Football Features

“Henderson is Klopp’s ignition switch” – Five things learned from Liverpool 2-0 Chelsea

By Muhammad Butt

Published: 18:37, 14 April 2019

In an end-to-end contest, Liverpool beat Chelsea 2-0 at Anfield.

The win puts the Reds top of the league in Jurgen Klopp’s 200th game in charge of the club. What did we learn?

1. Mohamed Salah blasts back

“Salah is a bomber!” was the chant a selection of Chelsea fans belted out in Prague this week, in yet another example of members of the Blues faithful racially abusing an opponent (after Raheem Sterling was abused at the Bridge earlier in the season) albeit this racism came with a side order of Islamophobia. It wasn’t nice, and bans were issued, but it hung in the air.

You can’t get rid of the stench of racism like B.O.; there’s no anti-racist Febreze. That stuff lingers.

And so when the Muslim Sadio Mané rose to head Liverpool into a second-half lead, it felt redemptive in a way that it absolutely wasn’t. Mané probably wasn’t thinking about Islamophobia, he was trying to win Liverpool the title.

Similarly, Salah more than likely had already moved on from the abuse he heard. Not that he would have forgotten, you never forget racism or abuse aimed at your religion, but he would be so used to it that if he really wanted to help Liverpool win the title he would have to (and this is a horrifically dystopian statement) block it out and just get on with things.

Which, to be fair, he did. Salah cooked every defender Chelsea threw his way and was a threat from start to finish. He performed so well that when he lined up and thumped an absolute rocket off his foot straight into the back of the net, doubling Liverpool’s lead and giving the Reds a huge advantage, he knew he’d done what he had to do.

And then, job done, he probably afforded himself a little smirk with Mané, knowing that between them they blasted Chelsea off the park.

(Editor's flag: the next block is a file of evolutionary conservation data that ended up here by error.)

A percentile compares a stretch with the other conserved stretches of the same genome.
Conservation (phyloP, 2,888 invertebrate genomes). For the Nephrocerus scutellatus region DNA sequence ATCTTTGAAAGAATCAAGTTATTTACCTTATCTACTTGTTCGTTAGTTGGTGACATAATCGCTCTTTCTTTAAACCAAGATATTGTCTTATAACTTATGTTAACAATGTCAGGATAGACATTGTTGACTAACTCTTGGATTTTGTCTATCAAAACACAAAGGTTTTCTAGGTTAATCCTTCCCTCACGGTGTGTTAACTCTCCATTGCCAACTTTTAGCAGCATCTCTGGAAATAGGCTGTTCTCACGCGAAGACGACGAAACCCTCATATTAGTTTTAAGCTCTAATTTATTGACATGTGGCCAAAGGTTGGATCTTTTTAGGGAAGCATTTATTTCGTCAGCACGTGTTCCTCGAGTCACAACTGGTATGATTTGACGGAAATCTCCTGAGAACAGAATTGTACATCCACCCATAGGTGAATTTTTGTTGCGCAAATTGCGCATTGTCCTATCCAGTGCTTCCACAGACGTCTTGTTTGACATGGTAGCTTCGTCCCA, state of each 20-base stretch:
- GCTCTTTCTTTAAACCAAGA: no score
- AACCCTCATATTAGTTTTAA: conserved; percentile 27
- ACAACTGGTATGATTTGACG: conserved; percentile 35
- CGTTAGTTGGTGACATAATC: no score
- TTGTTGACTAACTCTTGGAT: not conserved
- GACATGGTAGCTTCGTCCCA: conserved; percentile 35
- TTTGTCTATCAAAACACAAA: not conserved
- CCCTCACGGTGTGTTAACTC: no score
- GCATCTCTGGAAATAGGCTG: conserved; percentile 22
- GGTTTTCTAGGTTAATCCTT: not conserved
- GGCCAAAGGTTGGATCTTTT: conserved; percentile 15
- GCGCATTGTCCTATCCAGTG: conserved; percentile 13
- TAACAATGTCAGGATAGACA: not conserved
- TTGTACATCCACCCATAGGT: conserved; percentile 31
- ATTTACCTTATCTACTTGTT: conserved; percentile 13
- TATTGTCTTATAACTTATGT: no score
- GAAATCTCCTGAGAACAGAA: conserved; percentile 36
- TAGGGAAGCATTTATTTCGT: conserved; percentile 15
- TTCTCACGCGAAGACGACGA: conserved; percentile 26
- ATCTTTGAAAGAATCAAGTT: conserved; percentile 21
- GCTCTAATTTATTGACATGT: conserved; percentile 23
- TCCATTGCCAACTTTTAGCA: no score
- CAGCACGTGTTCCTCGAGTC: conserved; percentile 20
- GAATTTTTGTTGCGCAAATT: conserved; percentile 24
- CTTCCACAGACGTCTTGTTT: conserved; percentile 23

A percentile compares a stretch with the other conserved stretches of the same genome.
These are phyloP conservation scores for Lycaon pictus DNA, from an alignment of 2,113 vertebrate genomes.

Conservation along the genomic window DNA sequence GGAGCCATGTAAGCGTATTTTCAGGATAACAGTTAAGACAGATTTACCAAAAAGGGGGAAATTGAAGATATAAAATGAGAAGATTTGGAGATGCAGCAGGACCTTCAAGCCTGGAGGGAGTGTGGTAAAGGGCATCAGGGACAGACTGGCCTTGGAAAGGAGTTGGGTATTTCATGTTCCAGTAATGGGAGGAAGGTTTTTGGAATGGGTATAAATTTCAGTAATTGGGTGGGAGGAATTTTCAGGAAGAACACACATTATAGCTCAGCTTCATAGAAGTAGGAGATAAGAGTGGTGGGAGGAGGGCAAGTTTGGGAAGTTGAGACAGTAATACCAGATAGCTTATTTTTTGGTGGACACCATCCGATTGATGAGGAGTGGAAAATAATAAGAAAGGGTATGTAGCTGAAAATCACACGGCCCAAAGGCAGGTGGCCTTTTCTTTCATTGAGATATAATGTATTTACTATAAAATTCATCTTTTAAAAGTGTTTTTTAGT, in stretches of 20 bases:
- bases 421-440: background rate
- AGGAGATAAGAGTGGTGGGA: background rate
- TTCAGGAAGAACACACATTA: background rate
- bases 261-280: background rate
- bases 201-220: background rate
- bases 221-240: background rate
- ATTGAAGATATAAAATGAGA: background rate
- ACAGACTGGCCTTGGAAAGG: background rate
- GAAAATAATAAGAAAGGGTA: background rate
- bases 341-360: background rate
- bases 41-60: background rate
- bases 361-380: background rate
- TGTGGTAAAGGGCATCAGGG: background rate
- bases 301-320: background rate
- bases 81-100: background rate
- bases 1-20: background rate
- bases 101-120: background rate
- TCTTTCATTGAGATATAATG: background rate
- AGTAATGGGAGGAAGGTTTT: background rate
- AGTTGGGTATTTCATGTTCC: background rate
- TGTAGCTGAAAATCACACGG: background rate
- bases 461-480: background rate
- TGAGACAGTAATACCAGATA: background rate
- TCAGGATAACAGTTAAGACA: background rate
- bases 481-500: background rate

2. Eden Hazard at false nine is so fetch

Chelsea managers repeatedly toy with the idea of moving Eden Hazard to false nine. And they usually do it in big games, too. It’s this persistent idea that no one wants to give up on even though it clearly doesn’t work.

Sure, you can see the logic: Hazard is a miracle dribbler and free-roaming forward who hates to stick to one position and doesn’t like to track back defensively. So putting him in a central role allows him to both wander everywhere and also not have to track full-backs.

But here’s the thing: false nines need to be able to play with their back to goal, or they need a passing midfield so magnificent and dominant that they can just become one of them and use the wingers as forwards.

Well, Hazard can’t play with his back to goal and Chelsea’s midfield is… alright. So when he plays there he doesn’t work.

This was most spectacularly shown at Anfield as the Belgian was a mostly perfunctory figure as a false nine but the second he moved out to left-wing he had two glorious chances within the space of five minutes. They were supreme bits of movement in from the left and he should have scored both. Hazard is a winger. Stop trying to make him happen at false nine, it is never going to happen!